Here are some things that have been hanging out in my tabs:
Max Gladstone, “A Year of Reading Differently.”
“Why the hell,” sez I on the train, gasping, exhilarated, overcome with awe, “did it take me this long to read To the Lighthouse?” “The Fire Next Time is every bit as brilliant as people have been telling me for a decade, and it’s only like eighty pages long. Why did I not—” Midnight’s Children! Fucking Midnight’s Children, which is a groundbreaking, critically acclaimed literary novel about the X-Men, what was I waiting for. I knew I loved Woolf. I loved Satanic Verses. So why did I read [stack of mediocre novels] before these?
One exists, of course, within a karmically determined universe. One’s choices, even at the most minute level, are shaped by overlapping fields of power arising from the movements and injustices of history. If we’re not conscious in the way we engage with those fields and manipulate them, we perpetuate them. But it’s scary to see that face to face, to recognize its presence in one’s migration of one’s library. (I owned all the books I mentioned in that paragraph already, and had for at least five years. I just hadn’t read them.)
Max again, with a magnificently geeky piece on Star Wars: The Force Awakens: “The Force Awakens RPG Madness.”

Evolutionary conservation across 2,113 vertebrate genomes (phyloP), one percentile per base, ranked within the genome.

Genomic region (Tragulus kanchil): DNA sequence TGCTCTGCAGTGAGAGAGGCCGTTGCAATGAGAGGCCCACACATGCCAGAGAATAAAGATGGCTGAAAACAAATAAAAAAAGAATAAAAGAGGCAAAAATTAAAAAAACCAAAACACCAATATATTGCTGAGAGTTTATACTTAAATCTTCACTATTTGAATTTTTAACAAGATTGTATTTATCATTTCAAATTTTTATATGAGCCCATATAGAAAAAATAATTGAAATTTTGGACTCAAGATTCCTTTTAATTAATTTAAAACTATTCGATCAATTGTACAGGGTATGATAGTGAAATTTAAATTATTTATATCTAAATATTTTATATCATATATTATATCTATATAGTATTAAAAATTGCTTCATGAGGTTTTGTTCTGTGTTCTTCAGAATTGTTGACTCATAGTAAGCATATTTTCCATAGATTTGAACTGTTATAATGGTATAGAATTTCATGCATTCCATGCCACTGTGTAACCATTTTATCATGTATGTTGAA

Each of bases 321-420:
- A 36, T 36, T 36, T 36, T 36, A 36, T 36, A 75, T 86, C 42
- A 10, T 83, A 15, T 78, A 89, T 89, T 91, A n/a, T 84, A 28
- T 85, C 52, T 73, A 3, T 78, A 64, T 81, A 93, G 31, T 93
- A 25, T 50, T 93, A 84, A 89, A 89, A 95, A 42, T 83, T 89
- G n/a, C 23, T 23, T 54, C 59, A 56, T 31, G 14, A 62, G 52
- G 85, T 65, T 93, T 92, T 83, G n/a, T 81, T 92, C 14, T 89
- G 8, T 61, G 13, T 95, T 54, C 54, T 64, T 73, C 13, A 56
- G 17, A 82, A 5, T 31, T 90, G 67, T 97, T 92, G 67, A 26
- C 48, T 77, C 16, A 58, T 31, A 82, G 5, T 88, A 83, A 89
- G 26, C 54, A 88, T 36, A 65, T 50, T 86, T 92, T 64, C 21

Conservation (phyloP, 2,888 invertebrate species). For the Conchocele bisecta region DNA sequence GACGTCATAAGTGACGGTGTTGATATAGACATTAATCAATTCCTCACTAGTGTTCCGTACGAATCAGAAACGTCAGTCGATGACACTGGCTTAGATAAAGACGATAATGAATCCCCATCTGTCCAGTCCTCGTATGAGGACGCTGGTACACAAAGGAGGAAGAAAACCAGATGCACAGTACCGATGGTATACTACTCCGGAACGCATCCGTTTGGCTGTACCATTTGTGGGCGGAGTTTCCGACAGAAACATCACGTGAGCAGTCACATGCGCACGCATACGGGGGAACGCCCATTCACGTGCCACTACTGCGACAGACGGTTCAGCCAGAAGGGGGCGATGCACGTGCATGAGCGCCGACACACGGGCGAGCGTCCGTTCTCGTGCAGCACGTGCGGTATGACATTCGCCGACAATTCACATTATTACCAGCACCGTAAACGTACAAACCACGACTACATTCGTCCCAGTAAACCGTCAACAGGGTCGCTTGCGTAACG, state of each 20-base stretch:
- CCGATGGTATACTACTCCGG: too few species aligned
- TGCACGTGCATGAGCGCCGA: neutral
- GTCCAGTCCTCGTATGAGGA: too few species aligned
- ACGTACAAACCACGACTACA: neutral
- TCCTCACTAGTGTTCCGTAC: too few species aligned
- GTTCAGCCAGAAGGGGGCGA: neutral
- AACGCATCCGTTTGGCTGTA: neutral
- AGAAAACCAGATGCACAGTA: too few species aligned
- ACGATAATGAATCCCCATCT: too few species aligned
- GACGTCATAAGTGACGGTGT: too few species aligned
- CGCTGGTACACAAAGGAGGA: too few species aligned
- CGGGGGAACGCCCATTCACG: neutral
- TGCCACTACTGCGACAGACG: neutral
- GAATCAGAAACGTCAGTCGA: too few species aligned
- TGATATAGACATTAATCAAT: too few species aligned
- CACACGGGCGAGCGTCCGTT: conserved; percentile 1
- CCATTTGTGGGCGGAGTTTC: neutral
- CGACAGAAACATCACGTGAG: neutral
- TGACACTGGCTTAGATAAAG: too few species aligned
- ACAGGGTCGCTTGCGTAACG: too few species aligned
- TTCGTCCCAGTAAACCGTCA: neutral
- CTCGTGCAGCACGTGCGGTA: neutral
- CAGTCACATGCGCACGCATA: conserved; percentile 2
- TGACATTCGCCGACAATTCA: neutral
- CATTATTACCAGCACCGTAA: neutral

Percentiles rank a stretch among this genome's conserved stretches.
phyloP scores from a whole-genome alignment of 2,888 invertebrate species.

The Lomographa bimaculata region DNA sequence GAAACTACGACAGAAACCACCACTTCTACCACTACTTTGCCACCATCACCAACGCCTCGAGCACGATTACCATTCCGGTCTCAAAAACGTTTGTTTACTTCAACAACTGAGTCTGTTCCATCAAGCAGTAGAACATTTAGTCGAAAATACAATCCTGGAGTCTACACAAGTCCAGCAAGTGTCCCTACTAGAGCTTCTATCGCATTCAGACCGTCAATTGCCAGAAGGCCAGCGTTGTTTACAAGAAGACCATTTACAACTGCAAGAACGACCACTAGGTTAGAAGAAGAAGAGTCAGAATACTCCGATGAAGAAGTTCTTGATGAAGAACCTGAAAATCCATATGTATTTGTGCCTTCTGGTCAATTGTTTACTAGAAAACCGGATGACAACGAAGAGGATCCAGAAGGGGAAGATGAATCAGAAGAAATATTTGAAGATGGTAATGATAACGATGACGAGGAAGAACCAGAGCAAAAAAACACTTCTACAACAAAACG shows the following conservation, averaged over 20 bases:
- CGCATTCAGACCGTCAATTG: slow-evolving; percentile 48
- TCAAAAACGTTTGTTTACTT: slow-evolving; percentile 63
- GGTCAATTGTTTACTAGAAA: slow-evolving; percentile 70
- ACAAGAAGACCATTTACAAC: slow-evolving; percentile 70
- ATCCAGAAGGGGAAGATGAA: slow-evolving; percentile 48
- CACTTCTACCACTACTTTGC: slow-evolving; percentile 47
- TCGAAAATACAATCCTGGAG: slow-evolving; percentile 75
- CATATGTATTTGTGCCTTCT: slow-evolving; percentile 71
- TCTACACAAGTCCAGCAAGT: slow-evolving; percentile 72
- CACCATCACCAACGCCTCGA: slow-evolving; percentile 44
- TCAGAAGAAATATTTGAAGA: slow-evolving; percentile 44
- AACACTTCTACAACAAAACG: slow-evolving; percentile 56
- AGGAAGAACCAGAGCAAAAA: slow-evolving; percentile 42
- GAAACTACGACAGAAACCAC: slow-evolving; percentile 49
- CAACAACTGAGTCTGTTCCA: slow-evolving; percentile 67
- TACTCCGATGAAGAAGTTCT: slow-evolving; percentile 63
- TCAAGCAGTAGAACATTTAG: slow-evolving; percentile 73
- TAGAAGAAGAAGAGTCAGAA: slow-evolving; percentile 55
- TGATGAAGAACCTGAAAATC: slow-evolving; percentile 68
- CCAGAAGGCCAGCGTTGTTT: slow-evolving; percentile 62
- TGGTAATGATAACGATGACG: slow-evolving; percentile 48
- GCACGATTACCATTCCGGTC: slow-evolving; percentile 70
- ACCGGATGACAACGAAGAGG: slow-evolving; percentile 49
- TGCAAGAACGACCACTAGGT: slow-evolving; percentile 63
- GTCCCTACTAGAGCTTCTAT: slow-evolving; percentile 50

I think part of my excitement stems from how open the universe feels. A lot of the setting power of the Original Trilogy rises from its focus on the Imperial Periphery. We see the edges of power, where the Empire projects force and interesting stuff happens, where the destinies of nations hinge on a single battle or moral choice, rather than the metropole, which corners more slowly if at all. The prequel trilogy’s political ambitions tangled its story with the engines of power that drive the Galaxy Far, Far Away—and limited its characters to maneuvering within those engines, rather than “taking the first step into a wider world.”
A friend of mine has written a glorious CYOA fanfic for Sunless Sea (I don’t even play Sunless Sea! I haven’t played Fallen London in years!) which you should all go look at: “The Virulent.”
I can’t remember who passed me the link to this piece on Dorothy Arzner, a director in the early years of Hollywood, but it makes for fascinating reading: “Dorothy Arzner, Hidden Star Maker of Hollywood’s Golden Age.”
Type the name “Dorothy Arzner” into Netflix’s search bar and you’ll get zero results.
It’s an odd outcome, considering Arzner, a prolific golden age film director, has 16 feature films—among the most of any woman in Hollywood, ever. She gave Katharine Hepburn one of her first starring roles. She navigated the transition from silent films to talkies with panache, inventing the boom microphone in the process. And yet, she is largely unknown today.
And finally: the best picture on the internet: